Mashed Potato Strategies

Today's mashed potatoes are the glue that holds any feast together -- we'd just rather they didn't taste like glue.
11/27/2013 12:07 pm ET Updated Dec 06, 2017

Inspired by conversations on the Food52 Hotline, we're sharing tips and tricks that make navigating all of our kitchens easier and more fun.

Today: Mashed potatoes are the glue that holds any feast together -- we'd just rather they didn't taste like glue.

People have strong opinions about mashed potatoes. Why? Because they can go so terribly wrong -- and become a gummy, mortar-like substance. Jeffrey Steingarten even devotes an entire chapter in The Man Who Ate Everything to mashing the tuber, and Joël Robuchon won a Michelin star for his take on the traditional mash. You should approach potatoes with a clear and deliberate plan, depending on if you desire a fluffier or more rustic end result. After all, you've already got your pie dough down to a science! If smooth potatoes are the goal, then smooth potatoes you shall have. There will be no comments from that picky guest: "What's this? A lump I see in my mash?"  

Not all potatoes enter into the mashing race on equal footing: Which type should you use? The starch content varies depending on type of potato; we recommend going with Russets.   

The Science Behind the Mash

Think all the way back to your high school biology class, specifically the part where you learned about how cells break down. Jog your memory, now apply that information your potatoes -- it's all about the starch vs. water content. We need to strategically combat the potato's starchiness; both overcooking and undercooking will result in gummy potatoes.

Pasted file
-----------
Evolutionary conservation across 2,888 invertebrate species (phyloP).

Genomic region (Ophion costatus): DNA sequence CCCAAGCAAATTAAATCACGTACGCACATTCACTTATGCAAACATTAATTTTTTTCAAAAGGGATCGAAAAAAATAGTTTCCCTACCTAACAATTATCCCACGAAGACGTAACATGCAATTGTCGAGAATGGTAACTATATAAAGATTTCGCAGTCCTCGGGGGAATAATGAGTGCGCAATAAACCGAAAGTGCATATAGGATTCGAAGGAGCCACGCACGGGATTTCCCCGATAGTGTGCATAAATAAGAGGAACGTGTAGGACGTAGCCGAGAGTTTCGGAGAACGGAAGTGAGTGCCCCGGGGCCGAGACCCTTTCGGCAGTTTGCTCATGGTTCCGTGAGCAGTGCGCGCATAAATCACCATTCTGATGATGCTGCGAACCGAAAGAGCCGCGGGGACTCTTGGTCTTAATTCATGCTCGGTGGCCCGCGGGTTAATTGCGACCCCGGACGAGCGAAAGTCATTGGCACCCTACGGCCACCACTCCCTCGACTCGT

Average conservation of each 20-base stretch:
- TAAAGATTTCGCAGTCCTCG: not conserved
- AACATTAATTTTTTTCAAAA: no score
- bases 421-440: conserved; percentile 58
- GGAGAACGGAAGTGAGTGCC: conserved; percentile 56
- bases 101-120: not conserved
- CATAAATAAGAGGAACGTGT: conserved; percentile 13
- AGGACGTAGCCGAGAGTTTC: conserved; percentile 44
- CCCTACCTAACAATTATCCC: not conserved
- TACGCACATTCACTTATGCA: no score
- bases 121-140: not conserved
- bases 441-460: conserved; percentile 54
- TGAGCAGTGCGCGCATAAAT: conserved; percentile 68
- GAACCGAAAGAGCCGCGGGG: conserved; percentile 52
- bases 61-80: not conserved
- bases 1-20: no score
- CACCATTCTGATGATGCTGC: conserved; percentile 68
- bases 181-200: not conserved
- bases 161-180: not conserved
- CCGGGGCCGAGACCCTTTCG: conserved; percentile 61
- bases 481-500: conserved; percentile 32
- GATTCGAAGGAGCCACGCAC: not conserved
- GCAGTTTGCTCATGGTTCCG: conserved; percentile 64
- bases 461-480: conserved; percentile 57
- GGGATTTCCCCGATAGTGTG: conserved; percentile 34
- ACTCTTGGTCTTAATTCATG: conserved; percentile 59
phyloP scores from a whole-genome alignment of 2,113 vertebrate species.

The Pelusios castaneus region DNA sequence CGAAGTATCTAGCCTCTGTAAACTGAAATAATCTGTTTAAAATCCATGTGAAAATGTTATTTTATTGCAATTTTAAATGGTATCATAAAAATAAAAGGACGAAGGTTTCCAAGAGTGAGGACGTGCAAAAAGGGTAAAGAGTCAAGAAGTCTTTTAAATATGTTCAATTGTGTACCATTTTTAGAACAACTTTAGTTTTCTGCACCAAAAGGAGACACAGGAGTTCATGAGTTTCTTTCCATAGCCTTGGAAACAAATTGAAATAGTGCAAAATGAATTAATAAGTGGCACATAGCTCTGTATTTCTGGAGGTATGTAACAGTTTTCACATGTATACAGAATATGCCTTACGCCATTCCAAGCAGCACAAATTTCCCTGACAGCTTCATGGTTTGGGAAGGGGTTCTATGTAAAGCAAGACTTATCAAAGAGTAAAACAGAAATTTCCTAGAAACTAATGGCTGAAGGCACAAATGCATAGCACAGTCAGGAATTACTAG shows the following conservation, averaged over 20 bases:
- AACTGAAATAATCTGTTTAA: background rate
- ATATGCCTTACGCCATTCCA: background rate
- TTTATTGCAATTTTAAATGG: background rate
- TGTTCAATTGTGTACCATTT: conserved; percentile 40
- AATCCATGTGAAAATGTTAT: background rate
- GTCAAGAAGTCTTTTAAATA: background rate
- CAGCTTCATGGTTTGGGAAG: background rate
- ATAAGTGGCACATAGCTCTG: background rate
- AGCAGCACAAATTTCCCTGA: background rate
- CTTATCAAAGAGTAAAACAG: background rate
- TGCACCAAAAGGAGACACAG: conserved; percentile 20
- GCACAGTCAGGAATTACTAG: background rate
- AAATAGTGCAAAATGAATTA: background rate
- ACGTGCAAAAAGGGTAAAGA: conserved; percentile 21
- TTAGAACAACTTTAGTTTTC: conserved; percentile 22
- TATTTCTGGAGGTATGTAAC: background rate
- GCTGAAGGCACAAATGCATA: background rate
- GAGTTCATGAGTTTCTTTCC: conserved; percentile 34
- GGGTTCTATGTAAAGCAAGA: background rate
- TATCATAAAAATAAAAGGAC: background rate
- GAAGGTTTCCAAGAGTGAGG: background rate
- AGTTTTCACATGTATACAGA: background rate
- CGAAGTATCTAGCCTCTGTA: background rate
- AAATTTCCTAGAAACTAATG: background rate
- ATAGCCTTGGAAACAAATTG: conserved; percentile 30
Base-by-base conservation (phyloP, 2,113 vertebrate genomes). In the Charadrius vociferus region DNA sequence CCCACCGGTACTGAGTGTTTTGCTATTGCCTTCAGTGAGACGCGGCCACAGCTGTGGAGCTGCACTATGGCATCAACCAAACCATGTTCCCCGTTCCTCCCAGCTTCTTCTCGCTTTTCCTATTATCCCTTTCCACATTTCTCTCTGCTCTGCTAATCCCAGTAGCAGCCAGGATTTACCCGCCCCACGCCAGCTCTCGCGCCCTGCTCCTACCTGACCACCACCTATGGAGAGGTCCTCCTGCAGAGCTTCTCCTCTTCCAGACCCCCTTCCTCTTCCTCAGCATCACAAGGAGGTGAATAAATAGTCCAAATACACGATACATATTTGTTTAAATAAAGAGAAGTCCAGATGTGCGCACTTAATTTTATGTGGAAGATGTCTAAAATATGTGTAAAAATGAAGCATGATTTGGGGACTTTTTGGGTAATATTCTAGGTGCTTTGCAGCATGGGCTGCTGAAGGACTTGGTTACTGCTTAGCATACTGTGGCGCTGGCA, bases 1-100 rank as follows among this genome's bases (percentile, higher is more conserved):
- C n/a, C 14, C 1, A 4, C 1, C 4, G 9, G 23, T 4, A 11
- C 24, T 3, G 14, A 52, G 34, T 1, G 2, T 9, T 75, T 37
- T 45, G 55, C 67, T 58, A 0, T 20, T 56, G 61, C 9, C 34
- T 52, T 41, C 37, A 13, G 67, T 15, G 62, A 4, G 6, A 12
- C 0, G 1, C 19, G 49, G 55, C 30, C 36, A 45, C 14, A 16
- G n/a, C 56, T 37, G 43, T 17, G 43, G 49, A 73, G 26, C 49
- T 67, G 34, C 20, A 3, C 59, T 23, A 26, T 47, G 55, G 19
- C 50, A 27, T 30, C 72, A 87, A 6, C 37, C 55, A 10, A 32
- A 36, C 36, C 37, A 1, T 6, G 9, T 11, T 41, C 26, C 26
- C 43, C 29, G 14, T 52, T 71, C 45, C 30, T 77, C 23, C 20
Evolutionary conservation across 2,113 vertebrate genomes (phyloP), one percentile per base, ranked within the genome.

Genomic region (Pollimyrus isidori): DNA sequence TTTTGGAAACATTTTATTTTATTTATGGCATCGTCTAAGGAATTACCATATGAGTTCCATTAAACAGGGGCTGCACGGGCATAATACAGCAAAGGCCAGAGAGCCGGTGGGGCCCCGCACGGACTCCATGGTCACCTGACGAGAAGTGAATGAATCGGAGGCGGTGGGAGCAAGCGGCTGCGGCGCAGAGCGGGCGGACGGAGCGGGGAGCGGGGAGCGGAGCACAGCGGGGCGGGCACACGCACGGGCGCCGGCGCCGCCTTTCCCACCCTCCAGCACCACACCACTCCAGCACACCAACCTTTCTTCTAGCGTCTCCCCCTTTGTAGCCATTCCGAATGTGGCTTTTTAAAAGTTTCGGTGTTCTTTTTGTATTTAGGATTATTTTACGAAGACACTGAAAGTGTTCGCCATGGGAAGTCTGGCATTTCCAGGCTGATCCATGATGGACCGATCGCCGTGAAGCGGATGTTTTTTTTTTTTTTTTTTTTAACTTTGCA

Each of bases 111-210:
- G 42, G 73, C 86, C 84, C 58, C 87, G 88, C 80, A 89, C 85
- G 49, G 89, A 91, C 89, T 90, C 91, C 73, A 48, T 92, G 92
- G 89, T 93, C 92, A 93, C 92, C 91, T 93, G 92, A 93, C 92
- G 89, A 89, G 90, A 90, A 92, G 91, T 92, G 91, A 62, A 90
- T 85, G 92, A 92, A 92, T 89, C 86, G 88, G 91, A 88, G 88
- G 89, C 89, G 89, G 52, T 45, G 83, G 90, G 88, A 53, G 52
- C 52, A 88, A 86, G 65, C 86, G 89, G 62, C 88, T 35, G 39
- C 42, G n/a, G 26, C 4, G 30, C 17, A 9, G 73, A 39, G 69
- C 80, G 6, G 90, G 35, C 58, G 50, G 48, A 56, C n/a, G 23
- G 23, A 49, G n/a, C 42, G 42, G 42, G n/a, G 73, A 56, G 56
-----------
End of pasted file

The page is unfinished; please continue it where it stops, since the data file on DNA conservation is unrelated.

Cooking Your Potatoes

The least labor-intensive strategy is cooking the potatoes with the skins on, as it prevents absorbtion of water by the starch molecules. (Just make sure to scrub the skins, first.) Instead of boiling, which allows the potatoes to absorb liquid, we steam the potatoes in an inch of water. The time will vary depending on the quantity of potatoes -- somewhere between 20 to 30 minutes. Test for doneness with a knife; it should slice through without difficulty, and the potatoes should remain intact. Now, peel the potatoes -- it will be easier than peeling when the potatoes are raw. After peeling, return potatoes to the warm pan and allow the remaining water to evaporate. 

If you are going to peel the potatoes before cooking, be sure to wash off the extra starch, evident when the stream is clear. 


Our biggest caveat after thorough research is to keep all electronic appliances away from your mashed potatoes. Old school is the way to go. 

The Easiest Route to Fluffy Potatoes 

Cook's Illustrated recommends using a ricer or a food mill in order to reach the top level of lightness. When using a ricer, simply push the potatoes through the ricer in small pieces and stir in your added ingredients. 

After using the ricer or food mill, keep the potatoes warm! Use warmed milk, cream, or half and half and tabs of butter. Add the milk slowly, and be careful not to overdo it. Now is the time to salt; you'd be surpised how much salt you can add before you start to taste it. 

For Slightly More Textured Potatoes

A handheld potato masher is the tool of choice for this; a masher that breaks the potatoes up into smaller chunks will work better than a traditional wire masher. Keep potatoes warm, add your warmed milk, chilled butter and salt, and get to mashing. Do not overdo it -- or you will enter the glue stage.

Reheating Strategies

A crock pot can serve as an excellent warming vehicle before your dinner. For reheating the next day, simply throw into a casserole dish, cover with foil, and reheat in a low oven until warm.

And of course, pour on gravy liberally.

Now, get on with your mashing: 

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Photos by James Ransom

This article originally appeared on Mashed Potato Strategies